Tuesday, May 4, 2010

Kitchen Table - Another Quick Furniture Project

Here's another quick furniture project for you to try. This would make a good, sturdy kitchen table for a child's play dollhouse. It would also be in scale for a more refined miniature collector's dollhouse - especially if you were to add some toll painting or paint it and age it a little.

The only tricky part is cutting out the seven degree angle on the spacers. One way to do this is to take a scrap piece of plywood and draw a line horizontally across the piece of plywood. (Use a piece of scrap about 4" long by about 3" wide.) Try to center it about 1.5" in from the edges.

Next, draw a seven degree line at least 1.5" long - with 1" protruding above the horizontal line and the other half protruding below the line. Draw this intersecting line close to the right edge of the plywood if you are a right-handed person. Draw the line to close to the left-hand side if you are a lefty. Now, glue a small board along the edge of the horizontal line just up to where the seven degree mark intersects with the line. You have created a sort of miter guide for yourself. If you've left enough wood on the bottom edge of this "guide", you can clamp it to your workbench or tabletop so that you have greater control as you hold the pieces in place and saw them.

You can now cut your spacers to a 2" x 1/2" dimension. (Use 1/8" thick wood for the spacers, please.) Set the first spacer down so that the bottom touches where the two lines intersect. Use a razor or modeling saw. (X-acto makes pretty good ones). Line up the razor saw blade with the intersecting line and carefully cut the angle into the first spacer. Turn the spacer over sideways (not top to bottom) and repeat this cut so that you end up with a trapezoid like you see in the picture above. Repeat these steps to make the next three spacers.

The table legs are relatively easy to cut - especially if you have a small table saw. If not, you may be able to get some pre-cut wood at your local hobby store that is 1/4" x 1/4" dimensions. If so, then you only need to cut the leg pieces to 2.5" lengths. The table top is 3/32" wood, and should be a simple circle 4" in diameter.

Place a piece of wax paper on your desk or table top and glue one spacer to two of the legs. Repeat this procedure with one more spacer and the other two legs. Allow the spacer and the table legs to sit flat against the wax paper. If you have some clamps, you may use them to gently pull the pieces together for maximum adhesion. Allow these two sets of legs to dry overnight so that they are good and solid.

Day two, put one of the assembled leg pieces on its head so that the spacer is touching the wax paper and the legs protrude up. Add glue to one end of the remaining two angled spacers. Place them in position just like the already glued spacers are arranged. You will want the spacers to the inside of the square you are forming with the table legs protruding slightly from each corner.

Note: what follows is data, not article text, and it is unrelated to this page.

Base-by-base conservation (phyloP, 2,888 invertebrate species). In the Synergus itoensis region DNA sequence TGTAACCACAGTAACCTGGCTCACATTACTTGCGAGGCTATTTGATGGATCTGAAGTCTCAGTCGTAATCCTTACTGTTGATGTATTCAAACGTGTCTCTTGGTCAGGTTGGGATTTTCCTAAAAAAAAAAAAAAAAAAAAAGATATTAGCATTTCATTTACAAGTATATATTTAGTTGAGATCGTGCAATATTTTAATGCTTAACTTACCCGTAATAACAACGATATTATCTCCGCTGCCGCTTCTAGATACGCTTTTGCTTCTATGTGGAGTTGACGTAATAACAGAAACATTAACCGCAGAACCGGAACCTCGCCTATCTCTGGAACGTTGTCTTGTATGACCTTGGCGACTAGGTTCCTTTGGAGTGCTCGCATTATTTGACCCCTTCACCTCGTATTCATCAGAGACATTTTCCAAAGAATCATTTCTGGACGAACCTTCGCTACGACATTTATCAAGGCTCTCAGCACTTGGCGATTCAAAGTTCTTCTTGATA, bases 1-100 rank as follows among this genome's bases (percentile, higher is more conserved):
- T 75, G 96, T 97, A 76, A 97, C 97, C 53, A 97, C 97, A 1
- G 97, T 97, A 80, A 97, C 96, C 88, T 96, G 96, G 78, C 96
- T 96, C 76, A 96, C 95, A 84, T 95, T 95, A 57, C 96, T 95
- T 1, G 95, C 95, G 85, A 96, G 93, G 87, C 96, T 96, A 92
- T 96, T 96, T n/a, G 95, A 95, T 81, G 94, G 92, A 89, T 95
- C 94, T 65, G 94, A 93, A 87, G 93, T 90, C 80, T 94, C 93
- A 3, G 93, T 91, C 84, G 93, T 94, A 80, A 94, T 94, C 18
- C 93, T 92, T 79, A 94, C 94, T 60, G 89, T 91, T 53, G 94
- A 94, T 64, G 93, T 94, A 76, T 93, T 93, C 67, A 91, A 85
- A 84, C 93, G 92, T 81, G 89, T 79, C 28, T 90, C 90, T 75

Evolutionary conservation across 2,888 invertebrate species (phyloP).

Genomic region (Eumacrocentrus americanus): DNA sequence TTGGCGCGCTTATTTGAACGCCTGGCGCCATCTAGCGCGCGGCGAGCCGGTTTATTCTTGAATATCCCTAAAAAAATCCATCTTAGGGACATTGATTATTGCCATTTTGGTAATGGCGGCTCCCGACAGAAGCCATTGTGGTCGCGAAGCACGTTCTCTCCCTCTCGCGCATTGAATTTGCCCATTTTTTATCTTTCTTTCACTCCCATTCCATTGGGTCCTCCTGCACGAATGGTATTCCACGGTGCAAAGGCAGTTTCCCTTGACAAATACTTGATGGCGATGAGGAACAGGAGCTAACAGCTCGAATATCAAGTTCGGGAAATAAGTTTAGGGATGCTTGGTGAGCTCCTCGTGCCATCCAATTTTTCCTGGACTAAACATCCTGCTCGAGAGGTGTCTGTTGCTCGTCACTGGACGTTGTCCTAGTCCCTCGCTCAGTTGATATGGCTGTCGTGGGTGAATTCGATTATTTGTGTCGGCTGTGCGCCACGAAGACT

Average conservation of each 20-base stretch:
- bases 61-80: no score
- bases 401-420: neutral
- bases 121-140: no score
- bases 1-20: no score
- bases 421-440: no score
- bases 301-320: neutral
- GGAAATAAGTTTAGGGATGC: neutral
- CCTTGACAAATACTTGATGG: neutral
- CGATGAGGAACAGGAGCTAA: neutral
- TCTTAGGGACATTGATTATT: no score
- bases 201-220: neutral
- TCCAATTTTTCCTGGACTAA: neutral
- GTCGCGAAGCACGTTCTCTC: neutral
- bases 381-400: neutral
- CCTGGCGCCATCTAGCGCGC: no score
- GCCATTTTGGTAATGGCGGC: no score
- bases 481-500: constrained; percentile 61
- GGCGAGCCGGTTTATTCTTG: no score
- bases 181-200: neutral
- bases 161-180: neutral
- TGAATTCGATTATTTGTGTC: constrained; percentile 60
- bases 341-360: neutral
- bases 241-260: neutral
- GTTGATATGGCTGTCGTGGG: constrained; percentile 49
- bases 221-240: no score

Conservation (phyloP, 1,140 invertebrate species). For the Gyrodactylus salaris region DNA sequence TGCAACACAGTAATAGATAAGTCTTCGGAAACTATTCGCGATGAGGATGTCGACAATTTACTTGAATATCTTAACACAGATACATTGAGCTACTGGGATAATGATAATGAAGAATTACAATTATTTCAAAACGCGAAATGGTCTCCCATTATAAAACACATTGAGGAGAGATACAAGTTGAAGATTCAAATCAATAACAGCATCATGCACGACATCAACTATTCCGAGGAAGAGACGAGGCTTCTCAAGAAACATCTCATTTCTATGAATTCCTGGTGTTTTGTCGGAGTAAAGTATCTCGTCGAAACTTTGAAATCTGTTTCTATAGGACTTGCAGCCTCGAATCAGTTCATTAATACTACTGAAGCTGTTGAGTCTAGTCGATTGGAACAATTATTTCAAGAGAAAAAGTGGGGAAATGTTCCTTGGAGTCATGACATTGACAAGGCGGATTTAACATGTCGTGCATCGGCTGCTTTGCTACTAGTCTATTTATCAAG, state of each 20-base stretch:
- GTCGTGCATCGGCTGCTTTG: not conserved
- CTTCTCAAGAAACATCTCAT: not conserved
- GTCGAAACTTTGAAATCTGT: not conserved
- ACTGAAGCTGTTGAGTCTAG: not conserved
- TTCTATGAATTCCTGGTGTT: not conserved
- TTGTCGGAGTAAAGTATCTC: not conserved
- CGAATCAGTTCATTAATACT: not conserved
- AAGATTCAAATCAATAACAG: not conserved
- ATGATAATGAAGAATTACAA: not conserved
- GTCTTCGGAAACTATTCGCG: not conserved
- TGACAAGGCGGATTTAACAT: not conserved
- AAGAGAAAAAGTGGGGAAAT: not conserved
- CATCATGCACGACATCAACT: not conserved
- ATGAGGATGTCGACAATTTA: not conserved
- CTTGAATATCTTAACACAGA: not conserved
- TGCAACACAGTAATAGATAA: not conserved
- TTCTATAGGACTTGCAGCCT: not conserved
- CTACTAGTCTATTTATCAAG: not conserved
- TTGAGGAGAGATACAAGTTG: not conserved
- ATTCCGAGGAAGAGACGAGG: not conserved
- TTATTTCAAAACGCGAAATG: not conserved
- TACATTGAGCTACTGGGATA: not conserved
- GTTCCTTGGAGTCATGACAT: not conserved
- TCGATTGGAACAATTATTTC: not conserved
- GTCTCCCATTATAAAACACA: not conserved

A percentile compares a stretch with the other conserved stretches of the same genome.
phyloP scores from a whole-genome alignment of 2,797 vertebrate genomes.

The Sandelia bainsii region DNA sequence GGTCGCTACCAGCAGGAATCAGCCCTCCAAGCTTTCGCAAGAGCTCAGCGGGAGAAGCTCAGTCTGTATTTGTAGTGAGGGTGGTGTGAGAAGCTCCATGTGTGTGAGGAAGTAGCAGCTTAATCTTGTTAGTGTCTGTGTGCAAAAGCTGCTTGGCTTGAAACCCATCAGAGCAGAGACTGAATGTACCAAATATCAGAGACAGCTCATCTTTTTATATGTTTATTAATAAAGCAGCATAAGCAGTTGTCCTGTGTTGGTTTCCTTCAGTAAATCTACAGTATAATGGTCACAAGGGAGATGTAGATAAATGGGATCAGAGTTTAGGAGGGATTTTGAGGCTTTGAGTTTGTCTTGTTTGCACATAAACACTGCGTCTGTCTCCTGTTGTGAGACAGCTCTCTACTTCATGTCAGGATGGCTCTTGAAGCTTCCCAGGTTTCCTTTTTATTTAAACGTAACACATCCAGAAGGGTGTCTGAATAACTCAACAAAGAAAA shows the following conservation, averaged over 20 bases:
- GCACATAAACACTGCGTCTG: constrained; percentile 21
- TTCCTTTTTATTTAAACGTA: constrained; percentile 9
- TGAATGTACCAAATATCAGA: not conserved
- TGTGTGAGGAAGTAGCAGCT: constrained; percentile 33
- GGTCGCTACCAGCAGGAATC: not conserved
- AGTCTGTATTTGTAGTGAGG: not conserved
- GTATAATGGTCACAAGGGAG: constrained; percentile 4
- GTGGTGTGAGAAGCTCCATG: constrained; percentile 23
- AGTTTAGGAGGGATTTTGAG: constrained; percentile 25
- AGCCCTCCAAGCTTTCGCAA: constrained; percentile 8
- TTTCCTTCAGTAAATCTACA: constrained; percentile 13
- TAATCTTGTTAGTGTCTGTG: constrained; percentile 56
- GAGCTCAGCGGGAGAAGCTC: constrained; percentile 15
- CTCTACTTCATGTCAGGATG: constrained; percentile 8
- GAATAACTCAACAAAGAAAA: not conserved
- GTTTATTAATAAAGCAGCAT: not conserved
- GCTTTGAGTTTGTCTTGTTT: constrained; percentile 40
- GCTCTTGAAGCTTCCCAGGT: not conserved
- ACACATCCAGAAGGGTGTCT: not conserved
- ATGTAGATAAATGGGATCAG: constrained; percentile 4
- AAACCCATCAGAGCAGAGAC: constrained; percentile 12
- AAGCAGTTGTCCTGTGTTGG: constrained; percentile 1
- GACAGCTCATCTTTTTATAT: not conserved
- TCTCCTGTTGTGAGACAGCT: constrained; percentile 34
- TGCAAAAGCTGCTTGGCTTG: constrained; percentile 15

If you wish, you can build a small gluing jig for yourself to help hold the pieces in alignment. Start with a piece of wood 2" square glued to a piece of heavy cardboard or plywood. Then glue some of the left-over quarter-inch wood pieces so that they form a square 1/4" wider all the way around this 2" square. The inside dimensions of this second "square" will be 2.5". To provide support for the table legs, you can take some cardboard and fold it into a box that is 3" square by 2.5" tall. If glued correctly, the table legs should just touch the corners at the top of this little "box."

Allow the table legs and spacers to dry for a day or two. Once it's good and solid, take the assembly and carefully place it face down on a piece of 100 grit sandpaper. Use a circular motion to remove the corners of the table legs that will be protruding above the spacers. Check frequently to make sure you're not sanding one side more than the others. A good trick here is to hold the piece, and make four or five circular sweeps on the sandpaper, then turn the piece 1/4 turn, and sand again. Repeat this process, making sure you do the same number of sanding strokes on each side and using the same amount of pressure when you sand.

Once you've flattened the tops of the table legs, you can then glue the table top to the legs and spacers. Draw a faint X on the bottom side of the table with a pencil, making four equal quadrants of the table top. Se the table top face down and then glue the leg assembly to the top. Make sure each table leg touches one of the lines you have drawn. When all of the leg corners are touching one of the lines, you know your table top is perfectly centered on the table legs.

After the table has dried, you can sand the legs the same way you did them at the top, gently working them across the sandpaper to flatten them. Be very gentle with your sanding at this point - one leg too short can cause a tippy table! You can now finish your table with stain and varnish, paint it to match your kitchen decor, or antique it however you wish!

Hope this works for you. Let me know if you encounter any problems!


The Dangerous Mezzo said...

As always, George, your posts are so helpful. Your instructions on how to mark and cut odd angles are particularly useful! Thanks so much for taking the time to post this!

toronto home renovations said...

I am heartily grateful for this comment. These are your very good ideas.

Evas miniaturerhobby said...

Tak for alle de gode tegninger og forklaringer! Jeg gl├Žder mig til at lave en masse af det!
Knus Eva

Miss Rosie said...

Just discovered your blog, and am loving it! Thanks for sharing all your know-how. I've been into minis for years, but just now am getting into mini furniture making. Your directions and diagrams are really clear and helpful! Thanks :)

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